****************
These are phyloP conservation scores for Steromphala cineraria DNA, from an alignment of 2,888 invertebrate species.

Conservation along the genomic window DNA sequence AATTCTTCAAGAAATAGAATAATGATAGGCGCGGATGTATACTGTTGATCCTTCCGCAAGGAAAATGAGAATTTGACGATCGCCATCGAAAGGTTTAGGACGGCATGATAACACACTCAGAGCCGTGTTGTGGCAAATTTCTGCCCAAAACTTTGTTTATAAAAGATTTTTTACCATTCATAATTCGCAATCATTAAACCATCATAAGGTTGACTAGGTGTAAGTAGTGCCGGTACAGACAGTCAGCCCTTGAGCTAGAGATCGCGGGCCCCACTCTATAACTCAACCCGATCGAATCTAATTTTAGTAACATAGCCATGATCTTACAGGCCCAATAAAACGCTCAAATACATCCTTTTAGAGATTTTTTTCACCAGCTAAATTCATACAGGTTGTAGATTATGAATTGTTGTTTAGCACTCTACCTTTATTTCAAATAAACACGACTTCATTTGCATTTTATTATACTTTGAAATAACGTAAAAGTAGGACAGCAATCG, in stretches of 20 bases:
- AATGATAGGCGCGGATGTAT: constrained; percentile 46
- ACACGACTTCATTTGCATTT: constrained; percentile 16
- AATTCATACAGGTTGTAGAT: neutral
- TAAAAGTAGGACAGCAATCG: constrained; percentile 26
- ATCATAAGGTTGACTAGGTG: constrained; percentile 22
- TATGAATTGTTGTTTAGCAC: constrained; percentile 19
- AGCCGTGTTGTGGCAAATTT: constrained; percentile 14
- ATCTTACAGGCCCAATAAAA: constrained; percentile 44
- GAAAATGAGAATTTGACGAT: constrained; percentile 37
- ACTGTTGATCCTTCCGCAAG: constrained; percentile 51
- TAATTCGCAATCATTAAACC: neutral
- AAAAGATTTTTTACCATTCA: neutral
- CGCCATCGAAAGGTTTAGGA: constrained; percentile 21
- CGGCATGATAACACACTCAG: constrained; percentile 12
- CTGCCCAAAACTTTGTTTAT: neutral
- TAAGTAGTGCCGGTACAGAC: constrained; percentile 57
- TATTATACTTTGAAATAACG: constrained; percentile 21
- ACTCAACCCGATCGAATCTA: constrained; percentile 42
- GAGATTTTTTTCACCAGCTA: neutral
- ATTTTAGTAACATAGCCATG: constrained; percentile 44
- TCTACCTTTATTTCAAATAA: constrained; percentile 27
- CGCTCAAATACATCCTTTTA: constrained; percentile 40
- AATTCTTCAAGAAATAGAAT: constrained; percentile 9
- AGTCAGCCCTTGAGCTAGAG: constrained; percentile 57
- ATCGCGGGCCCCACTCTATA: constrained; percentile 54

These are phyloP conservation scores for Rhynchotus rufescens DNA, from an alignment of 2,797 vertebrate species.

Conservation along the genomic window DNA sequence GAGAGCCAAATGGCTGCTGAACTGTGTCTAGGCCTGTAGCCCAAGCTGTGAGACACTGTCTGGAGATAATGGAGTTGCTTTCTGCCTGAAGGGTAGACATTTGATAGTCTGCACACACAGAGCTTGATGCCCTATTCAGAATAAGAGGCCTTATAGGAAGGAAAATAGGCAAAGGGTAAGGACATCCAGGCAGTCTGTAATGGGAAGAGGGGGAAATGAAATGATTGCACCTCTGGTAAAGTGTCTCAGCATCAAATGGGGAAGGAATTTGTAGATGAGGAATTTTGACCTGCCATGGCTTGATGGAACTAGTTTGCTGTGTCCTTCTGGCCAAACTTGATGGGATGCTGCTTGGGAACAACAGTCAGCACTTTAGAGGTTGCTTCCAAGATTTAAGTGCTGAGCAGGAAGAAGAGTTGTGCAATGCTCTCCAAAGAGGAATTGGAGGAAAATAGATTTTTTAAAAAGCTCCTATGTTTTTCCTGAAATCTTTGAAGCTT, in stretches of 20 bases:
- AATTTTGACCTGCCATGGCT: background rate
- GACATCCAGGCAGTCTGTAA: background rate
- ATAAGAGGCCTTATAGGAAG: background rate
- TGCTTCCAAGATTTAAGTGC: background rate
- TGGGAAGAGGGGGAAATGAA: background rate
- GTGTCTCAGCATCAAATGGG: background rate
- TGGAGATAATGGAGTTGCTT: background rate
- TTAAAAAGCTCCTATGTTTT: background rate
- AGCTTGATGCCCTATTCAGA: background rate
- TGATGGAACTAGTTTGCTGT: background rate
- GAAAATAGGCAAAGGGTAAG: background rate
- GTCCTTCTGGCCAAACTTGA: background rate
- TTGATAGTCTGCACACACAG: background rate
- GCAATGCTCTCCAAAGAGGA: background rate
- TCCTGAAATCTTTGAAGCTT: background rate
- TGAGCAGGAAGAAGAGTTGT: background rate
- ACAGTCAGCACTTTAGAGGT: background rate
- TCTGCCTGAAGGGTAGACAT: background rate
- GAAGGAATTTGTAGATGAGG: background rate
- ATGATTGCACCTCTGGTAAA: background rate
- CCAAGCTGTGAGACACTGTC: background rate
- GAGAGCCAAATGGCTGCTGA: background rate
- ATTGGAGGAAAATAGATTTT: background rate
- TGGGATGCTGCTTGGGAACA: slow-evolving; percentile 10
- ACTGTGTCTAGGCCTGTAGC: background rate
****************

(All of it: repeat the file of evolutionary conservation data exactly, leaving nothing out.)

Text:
These are phyloP conservation scores for Steromphala cineraria DNA, from an alignment of 2,888 invertebrate species.

Conservation along the genomic window DNA sequence AATTCTTCAAGAAATAGAATAATGATAGGCGCGGATGTATACTGTTGATCCTTCCGCAAGGAAAATGAGAATTTGACGATCGCCATCGAAAGGTTTAGGACGGCATGATAACACACTCAGAGCCGTGTTGTGGCAAATTTCTGCCCAAAACTTTGTTTATAAAAGATTTTTTACCATTCATAATTCGCAATCATTAAACCATCATAAGGTTGACTAGGTGTAAGTAGTGCCGGTACAGACAGTCAGCCCTTGAGCTAGAGATCGCGGGCCCCACTCTATAACTCAACCCGATCGAATCTAATTTTAGTAACATAGCCATGATCTTACAGGCCCAATAAAACGCTCAAATACATCCTTTTAGAGATTTTTTTCACCAGCTAAATTCATACAGGTTGTAGATTATGAATTGTTGTTTAGCACTCTACCTTTATTTCAAATAAACACGACTTCATTTGCATTTTATTATACTTTGAAATAACGTAAAAGTAGGACAGCAATCG, in stretches of 20 bases:
- AATGATAGGCGCGGATGTAT: constrained; percentile 46
- ACACGACTTCATTTGCATTT: constrained; percentile 16
- AATTCATACAGGTTGTAGAT: neutral
- TAAAAGTAGGACAGCAATCG: constrained; percentile 26
- ATCATAAGGTTGACTAGGTG: constrained; percentile 22
- TATGAATTGTTGTTTAGCAC: constrained; percentile 19
- AGCCGTGTTGTGGCAAATTT: constrained; percentile 14
- ATCTTACAGGCCCAATAAAA: constrained; percentile 44
- GAAAATGAGAATTTGACGAT: constrained; percentile 37
- ACTGTTGATCCTTCCGCAAG: constrained; percentile 51
- TAATTCGCAATCATTAAACC: neutral
- AAAAGATTTTTTACCATTCA: neutral
- CGCCATCGAAAGGTTTAGGA: constrained; percentile 21
- CGGCATGATAACACACTCAG: constrained; percentile 12
- CTGCCCAAAACTTTGTTTAT: neutral
- TAAGTAGTGCCGGTACAGAC: constrained; percentile 57
- TATTATACTTTGAAATAACG: constrained; percentile 21
- ACTCAACCCGATCGAATCTA: constrained; percentile 42
- GAGATTTTTTTCACCAGCTA: neutral
- ATTTTAGTAACATAGCCATG: constrained; percentile 44
- TCTACCTTTATTTCAAATAA: constrained; percentile 27
- CGCTCAAATACATCCTTTTA: constrained; percentile 40
- AATTCTTCAAGAAATAGAAT: constrained; percentile 9
- AGTCAGCCCTTGAGCTAGAG: constrained; percentile 57
- ATCGCGGGCCCCACTCTATA: constrained; percentile 54

These are phyloP conservation scores for Rhynchotus rufescens DNA, from an alignment of 2,797 vertebrate species.

Conservation along the genomic window DNA sequence GAGAGCCAAATGGCTGCTGAACTGTGTCTAGGCCTGTAGCCCAAGCTGTGAGACACTGTCTGGAGATAATGGAGTTGCTTTCTGCCTGAAGGGTAGACATTTGATAGTCTGCACACACAGAGCTTGATGCCCTATTCAGAATAAGAGGCCTTATAGGAAGGAAAATAGGCAAAGGGTAAGGACATCCAGGCAGTCTGTAATGGGAAGAGGGGGAAATGAAATGATTGCACCTCTGGTAAAGTGTCTCAGCATCAAATGGGGAAGGAATTTGTAGATGAGGAATTTTGACCTGCCATGGCTTGATGGAACTAGTTTGCTGTGTCCTTCTGGCCAAACTTGATGGGATGCTGCTTGGGAACAACAGTCAGCACTTTAGAGGTTGCTTCCAAGATTTAAGTGCTGAGCAGGAAGAAGAGTTGTGCAATGCTCTCCAAAGAGGAATTGGAGGAAAATAGATTTTTTAAAAAGCTCCTATGTTTTTCCTGAAATCTTTGAAGCTT, in stretches of 20 bases:
- AATTTTGACCTGCCATGGCT: background rate
- GACATCCAGGCAGTCTGTAA: background rate
- ATAAGAGGCCTTATAGGAAG: background rate
- TGCTTCCAAGATTTAAGTGC: background rate
- TGGGAAGAGGGGGAAATGAA: background rate
- GTGTCTCAGCATCAAATGGG: background rate
- TGGAGATAATGGAGTTGCTT: background rate
- TTAAAAAGCTCCTATGTTTT: background rate
- AGCTTGATGCCCTATTCAGA: background rate
- TGATGGAACTAGTTTGCTGT: background rate
- GAAAATAGGCAAAGGGTAAG: background rate
- GTCCTTCTGGCCAAACTTGA: background rate
- TTGATAGTCTGCACACACAG: background rate
- GCAATGCTCTCCAAAGAGGA: background rate
- TCCTGAAATCTTTGAAGCTT: background rate
- TGAGCAGGAAGAAGAGTTGT: background rate
- ACAGTCAGCACTTTAGAGGT: background rate
- TCTGCCTGAAGGGTAGACAT: background rate
- GAAGGAATTTGTAGATGAGG: background rate
- ATGATTGCACCTCTGGTAAA: background rate
- CCAAGCTGTGAGACACTGTC: background rate
- GAGAGCCAAATGGCTGCTGA: background rate
- ATTGGAGGAAAATAGATTTT: background rate
- TGGGATGCTGCTTGGGAACA: slow-evolving; percentile 10
- ACTGTGTCTAGGCCTGTAGC: background rate